So, I used to work for now Senate Majority Leader Harry Reid (pause for applause) back when he first arrived in Washington. Harry is a great guy, and I really liked working with him. I regard him as a centrist or conservative democrat, while I regard myself as a liberal democrat (if I’m a democrat at all), but we got along just fine.
Lately, I’ve been thinking a lot about how government matters. I have friends who don’t vote, and I always think that’s a bad idea. The main reasons they cite are:
One vote doesn’t matter
Government doesn’t matter
Religious grounds (devotion to secular matters is against their faith’s teachings)
I respect the third reason (and wish our evangelical brothers and sisters would incorporate it into their zeal); I disagree with the first two.
The first I’ll discuss some other time.
I want to focus on the second.
There are three things that are happening right now that really argue that government DOES matter. The first is the coal miner tragedy. The second is Abramoff scandal, and the third is the Alito nomination.
A few papers have discussed the link between cuts in federal programs designed to evaluate mine safety and increased risk for miners. I see this as analogous to the New Orleans levee and the impact of years of budget cuts on the levee’s ability to withstand a storm. Today, I’m feeling charitable, so I won’t blame the President for the deaths in West Virginia, but I do want to make the central point. Government matters. Government decisions make a real difference in people’s lives. When you cut taxes to the rich and cut spending on mining inspections, THAT matters. If a city has fewer firefighters when a four alarm fire breaks out, that matters too. More houses burn. Property damage increases. Firefighter safety is compromised.
And Abramoff. I’ve been appalled by what I’ve read about his government for hire schemes. I regard Abramoff as an anti-democracy racist. What he has done to elect Republicans and to pass legislation has impacted lives, and he has undermined the entire legislative process and (even though intuitively we know that Washington is dirty) our faith in elected officials. When I read the list of elected officials donating dirty money to charity, I feel sick. I find myself thinking: government matters. We should treat it like it does. We should respect it more than we do.
And last, Alito. He sure seems to be a bright guy, and he’s playing his cards really well. Give academic and boring/technical answers to questions you feel like answering – avoid controversy. Let’s face it, the average American doesn’t know what the 10th and 11th Amendments are, nevermind a dry monologue about their application to the commerce clause and what they suggest about the various powers of the various federal branches (be they executive, legislative or judicial). He dodged the abortion bullet, did the old thrust and parry whenever he was pressed for details around his ill-informed views on executive powers. But ideologues make poor justices (Scalia and Thomas are ill-suited to the bench because they are more interested in the application of a concept than in striving for intelligent and sensible outcomes. That’s how you end up hunting with litigants and not appreciating why that matters. And by the way, for all their crowing about judicial activism, no one strikes down more legislation on constitutional grounds than Clarence Thomas (read about it here), and trust me on this – Alito is an ideologue. For those who don’t think government matters my advice is this: the answer may come…if you replace a thoughtful jurist like Sandra Day O’Connor with an ideologue like Alito, you’ll see first hand how government impacts the lives of everyday citizens. I hope we never learn that lesson as clearly as we might.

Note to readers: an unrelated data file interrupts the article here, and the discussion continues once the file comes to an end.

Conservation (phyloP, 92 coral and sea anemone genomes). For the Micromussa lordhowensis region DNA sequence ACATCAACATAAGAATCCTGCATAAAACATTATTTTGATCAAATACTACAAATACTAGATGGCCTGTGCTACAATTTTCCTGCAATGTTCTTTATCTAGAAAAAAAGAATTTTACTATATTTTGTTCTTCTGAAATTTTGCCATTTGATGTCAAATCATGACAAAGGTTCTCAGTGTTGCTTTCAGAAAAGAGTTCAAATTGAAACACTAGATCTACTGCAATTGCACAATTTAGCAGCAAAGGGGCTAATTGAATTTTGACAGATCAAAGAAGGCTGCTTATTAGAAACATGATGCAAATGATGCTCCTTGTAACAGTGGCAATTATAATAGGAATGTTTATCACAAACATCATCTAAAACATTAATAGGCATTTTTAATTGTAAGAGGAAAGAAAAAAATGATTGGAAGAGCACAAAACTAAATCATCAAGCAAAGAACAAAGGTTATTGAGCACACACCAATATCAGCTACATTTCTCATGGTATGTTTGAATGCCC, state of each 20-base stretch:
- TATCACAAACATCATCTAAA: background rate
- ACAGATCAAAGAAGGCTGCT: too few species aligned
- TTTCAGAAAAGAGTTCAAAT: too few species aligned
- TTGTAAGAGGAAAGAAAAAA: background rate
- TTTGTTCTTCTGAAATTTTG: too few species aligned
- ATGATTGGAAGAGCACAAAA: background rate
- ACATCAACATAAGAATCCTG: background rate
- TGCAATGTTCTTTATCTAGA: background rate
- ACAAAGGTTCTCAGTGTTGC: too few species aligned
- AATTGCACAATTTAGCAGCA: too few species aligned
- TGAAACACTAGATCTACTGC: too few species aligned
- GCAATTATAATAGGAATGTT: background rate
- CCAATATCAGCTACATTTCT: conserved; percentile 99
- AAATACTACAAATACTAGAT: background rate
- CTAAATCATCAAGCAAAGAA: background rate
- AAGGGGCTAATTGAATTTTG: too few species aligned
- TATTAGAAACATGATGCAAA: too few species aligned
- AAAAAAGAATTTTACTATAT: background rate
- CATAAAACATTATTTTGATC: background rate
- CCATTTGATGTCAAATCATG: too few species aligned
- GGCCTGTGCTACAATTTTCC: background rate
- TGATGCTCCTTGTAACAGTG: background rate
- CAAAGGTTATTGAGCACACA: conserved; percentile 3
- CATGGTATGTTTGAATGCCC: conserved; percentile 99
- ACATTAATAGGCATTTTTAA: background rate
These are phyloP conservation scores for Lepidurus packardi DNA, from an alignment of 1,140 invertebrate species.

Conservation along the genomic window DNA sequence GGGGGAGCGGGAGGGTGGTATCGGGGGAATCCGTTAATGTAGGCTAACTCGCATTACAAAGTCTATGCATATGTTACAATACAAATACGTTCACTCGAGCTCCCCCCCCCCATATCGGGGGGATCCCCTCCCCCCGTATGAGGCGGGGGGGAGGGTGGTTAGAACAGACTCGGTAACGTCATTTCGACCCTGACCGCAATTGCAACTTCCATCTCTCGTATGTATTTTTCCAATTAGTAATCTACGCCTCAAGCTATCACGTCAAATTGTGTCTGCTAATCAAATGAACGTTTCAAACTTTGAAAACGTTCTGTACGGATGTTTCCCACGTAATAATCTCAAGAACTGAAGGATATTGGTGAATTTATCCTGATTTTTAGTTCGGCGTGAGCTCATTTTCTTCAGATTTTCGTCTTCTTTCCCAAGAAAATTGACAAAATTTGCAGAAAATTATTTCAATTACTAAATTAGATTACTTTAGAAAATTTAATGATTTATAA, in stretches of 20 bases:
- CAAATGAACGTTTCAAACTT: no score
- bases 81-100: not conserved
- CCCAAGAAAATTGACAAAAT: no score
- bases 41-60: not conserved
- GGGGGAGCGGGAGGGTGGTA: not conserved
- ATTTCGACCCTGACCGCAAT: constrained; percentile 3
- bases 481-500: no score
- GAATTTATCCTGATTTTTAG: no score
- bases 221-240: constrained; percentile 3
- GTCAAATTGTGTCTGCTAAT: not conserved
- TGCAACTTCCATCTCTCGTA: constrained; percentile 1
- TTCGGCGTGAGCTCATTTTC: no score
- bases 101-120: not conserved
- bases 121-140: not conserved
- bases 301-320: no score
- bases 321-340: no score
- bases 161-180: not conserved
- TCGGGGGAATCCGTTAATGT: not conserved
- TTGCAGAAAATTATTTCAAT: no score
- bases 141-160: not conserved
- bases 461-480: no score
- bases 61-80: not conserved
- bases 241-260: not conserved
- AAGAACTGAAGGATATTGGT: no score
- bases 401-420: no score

And this brings me full circle. The reason I started by talking about the Honorable Senator Harry Reid is because his leadership may see us through this.
And it’s a complex question. Midterm elections are coming up, and taking down Alito will make it easy for Republicans to cast Democrats in an extremely negative light (and they lack scruples, so expect exaggerations and half-truths). Still and the same, Harry needs to lead us here and do what must be done.
Alito should not be approved. The Supreme Court matters and Government matters. Those who regard it as a plaything, or a joke or a place to test theories spun out at one Ivy League spot or another should not serve.
What we need is thoughtful, courageous leadership. Leadership divorced from money and all the ills it inspires.